A new study suggests that cash-strapped Medicare missed an opportunity to save more than $1 billion by not addressing the varying costs and use of prescription drugs.
Comparing Medicare enrollees and those on the U.S. Department of Veterans Affairs (VA) health plan, researchers found that Medicare beneficiaries were up to three times more likely than VA patients to choose higher-cost brand name drugs over generic brands, according to the Annals of Internal Medicine report.
"The main issue, and the only way to fix this, is to change what physicians are doing," said Dr. Walid Gellad, a lead author and internist with the VA Pittsburgh Healthcare System and the University of Pittsburgh.
Physicians in the VA system follow an approval process that requires them to try the generic drug before they prescribe a patient the brand-named version. The system also limits their providers' interactions with pharmaceutical representatives, which Gellad said can alter the way a doctor chooses to prescribe certain drugs.
Researchers compared diabetic patients of similar ages - about 75 years old - and health outcomes. They calculated that if Medicare Part D followed the VA system, drug spending would have been $1.4 billion less in 2008. If the VA had adopted Medicare practices, on the other hand, its spending would increase by $108 million.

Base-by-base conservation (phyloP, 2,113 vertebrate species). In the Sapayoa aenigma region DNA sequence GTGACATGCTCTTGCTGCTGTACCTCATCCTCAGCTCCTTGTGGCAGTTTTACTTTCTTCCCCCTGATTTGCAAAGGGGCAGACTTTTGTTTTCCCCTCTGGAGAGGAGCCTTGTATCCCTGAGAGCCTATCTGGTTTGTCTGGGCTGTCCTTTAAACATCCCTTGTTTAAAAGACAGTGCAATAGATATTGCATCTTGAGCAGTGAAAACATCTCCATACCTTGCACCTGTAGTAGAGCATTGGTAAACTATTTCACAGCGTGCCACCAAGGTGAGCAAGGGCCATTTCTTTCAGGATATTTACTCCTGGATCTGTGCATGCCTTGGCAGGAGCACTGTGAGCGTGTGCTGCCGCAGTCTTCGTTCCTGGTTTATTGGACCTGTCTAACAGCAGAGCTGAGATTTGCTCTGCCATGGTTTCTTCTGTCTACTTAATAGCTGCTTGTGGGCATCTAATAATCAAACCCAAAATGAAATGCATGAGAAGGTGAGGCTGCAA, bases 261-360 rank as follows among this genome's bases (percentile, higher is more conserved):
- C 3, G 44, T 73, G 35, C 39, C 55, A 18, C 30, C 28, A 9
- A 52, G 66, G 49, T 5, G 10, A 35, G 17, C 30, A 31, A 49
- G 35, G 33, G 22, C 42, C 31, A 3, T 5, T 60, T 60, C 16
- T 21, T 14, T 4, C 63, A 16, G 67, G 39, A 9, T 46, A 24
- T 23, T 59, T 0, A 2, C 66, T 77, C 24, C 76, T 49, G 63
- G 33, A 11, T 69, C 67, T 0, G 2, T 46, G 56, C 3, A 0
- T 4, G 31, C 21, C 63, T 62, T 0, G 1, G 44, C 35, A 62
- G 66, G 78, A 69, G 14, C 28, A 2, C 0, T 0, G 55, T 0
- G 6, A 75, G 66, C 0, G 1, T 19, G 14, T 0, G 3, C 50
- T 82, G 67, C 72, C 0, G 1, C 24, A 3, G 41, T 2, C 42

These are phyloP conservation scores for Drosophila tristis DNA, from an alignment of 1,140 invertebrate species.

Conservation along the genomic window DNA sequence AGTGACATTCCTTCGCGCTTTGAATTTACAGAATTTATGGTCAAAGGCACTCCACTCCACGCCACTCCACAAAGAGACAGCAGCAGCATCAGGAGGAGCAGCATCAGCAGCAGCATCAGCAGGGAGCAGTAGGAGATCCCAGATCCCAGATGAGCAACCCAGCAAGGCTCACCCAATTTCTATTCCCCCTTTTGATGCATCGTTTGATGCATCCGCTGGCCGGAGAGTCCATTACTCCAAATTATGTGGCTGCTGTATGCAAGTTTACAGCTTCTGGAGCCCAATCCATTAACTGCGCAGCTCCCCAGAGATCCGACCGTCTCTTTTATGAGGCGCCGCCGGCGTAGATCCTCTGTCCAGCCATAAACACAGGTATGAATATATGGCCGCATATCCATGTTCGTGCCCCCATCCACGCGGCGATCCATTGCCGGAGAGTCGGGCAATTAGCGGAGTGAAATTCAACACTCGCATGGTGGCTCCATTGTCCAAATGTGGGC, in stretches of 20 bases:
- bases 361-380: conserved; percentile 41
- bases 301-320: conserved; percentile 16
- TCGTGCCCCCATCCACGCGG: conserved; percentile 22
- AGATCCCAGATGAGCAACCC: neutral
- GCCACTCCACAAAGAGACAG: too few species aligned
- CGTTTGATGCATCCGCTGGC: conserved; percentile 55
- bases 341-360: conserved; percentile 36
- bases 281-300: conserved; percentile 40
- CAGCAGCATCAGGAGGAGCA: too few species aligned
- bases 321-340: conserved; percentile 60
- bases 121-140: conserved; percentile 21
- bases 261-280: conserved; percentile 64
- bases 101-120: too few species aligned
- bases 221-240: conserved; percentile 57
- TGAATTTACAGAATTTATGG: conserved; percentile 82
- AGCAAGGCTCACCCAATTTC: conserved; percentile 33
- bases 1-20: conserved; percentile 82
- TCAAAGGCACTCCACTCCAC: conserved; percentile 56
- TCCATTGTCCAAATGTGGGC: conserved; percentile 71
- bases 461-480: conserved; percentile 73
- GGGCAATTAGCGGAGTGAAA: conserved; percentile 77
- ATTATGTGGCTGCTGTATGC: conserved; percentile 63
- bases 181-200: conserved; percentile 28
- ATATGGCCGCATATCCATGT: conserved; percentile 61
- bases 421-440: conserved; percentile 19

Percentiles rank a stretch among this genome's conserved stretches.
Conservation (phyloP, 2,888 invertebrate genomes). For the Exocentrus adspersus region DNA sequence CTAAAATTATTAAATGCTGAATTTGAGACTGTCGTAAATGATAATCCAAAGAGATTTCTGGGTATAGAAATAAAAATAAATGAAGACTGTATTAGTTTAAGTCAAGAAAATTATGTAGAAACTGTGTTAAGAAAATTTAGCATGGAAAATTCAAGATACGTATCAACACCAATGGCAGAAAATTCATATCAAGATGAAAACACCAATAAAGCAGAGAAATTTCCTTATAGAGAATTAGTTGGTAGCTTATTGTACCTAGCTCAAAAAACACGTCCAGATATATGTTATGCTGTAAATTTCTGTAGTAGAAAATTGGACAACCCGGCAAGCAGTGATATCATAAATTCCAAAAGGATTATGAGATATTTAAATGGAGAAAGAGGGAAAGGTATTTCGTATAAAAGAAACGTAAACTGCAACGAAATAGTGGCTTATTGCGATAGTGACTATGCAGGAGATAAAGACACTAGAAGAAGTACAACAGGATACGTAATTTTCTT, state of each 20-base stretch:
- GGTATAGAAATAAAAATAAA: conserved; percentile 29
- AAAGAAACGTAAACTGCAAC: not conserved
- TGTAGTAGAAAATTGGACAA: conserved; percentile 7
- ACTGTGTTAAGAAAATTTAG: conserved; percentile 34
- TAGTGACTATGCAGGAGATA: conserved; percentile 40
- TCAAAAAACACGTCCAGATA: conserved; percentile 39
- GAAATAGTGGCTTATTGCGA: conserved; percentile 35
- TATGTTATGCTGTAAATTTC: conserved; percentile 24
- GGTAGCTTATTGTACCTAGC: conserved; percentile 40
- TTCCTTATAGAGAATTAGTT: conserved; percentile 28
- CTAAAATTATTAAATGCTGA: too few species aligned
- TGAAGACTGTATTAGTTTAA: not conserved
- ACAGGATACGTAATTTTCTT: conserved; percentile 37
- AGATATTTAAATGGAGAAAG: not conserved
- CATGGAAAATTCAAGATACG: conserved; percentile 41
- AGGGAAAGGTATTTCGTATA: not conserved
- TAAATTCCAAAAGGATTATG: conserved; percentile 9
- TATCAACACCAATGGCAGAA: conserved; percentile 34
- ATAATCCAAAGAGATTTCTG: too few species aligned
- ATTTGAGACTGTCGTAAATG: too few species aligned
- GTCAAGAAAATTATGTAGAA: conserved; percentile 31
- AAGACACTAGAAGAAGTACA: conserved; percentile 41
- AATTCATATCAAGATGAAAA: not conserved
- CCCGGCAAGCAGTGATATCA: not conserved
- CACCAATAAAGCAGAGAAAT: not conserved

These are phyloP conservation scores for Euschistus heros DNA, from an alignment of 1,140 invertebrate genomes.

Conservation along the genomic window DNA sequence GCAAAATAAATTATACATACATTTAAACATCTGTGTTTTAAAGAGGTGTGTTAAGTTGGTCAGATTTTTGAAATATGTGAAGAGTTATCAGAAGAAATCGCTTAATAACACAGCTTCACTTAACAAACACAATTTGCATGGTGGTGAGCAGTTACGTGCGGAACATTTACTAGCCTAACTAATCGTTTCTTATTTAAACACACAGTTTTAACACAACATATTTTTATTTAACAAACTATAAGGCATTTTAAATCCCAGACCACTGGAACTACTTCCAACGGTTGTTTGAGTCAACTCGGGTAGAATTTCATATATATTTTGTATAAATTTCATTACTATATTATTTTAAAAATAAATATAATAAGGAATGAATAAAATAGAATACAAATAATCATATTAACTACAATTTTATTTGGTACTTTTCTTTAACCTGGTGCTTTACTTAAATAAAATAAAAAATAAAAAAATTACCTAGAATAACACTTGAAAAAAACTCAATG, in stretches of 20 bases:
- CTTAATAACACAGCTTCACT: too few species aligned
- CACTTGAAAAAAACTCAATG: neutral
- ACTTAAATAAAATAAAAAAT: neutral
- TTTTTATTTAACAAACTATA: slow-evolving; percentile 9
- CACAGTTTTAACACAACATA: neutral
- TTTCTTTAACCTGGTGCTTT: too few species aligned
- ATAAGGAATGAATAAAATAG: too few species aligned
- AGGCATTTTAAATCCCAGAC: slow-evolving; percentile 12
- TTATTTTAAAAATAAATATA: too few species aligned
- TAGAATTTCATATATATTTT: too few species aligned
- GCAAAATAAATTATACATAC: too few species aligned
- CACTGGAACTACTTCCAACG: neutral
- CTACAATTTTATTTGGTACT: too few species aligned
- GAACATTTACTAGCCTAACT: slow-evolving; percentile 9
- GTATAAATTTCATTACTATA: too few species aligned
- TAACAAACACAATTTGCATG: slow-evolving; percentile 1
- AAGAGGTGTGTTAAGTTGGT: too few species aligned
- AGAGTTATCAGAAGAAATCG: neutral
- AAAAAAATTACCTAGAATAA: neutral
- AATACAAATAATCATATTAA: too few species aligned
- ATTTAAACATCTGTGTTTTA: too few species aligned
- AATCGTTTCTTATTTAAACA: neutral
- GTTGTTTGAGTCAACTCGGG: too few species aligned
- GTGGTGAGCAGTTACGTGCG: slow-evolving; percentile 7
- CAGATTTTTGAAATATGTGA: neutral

The findings echo a larger conversation among policymakers about pharmaceutical costs, since brand-named versions can cost significantly more than their generic counterpart. Both nonprofit patient assistance programs, like NeedyMeds, and government legislation, like the Physician Payment Sunshine Act, have sought to tackle the high costs of prescription drugs and physicians' prescribing practices.
"There is not too much transparency when it comes to drug pricing," said David Lipschutz, an attorney at the Center for Medicare Advocacy. "People focus on out-of-pocket expenses."
He pointed out that lawmakers have offered many proposals to deal with prescription drugs, with different methods to control the costs through both market competition and changes in the patient's copay.
Lipschutz said the new study would help inform a debate, even if data was culled from two "very different systems with big structural differences."
Meanwhile, Gellad called the results of his study "startling" and said he hopes it will spur action as lawmakers seek ways to slow Medicare spending.
"It's an easy solution," he said. "You don't have to change a law or do anything special to decrease costs - you just have to change the kind of drugs people are using."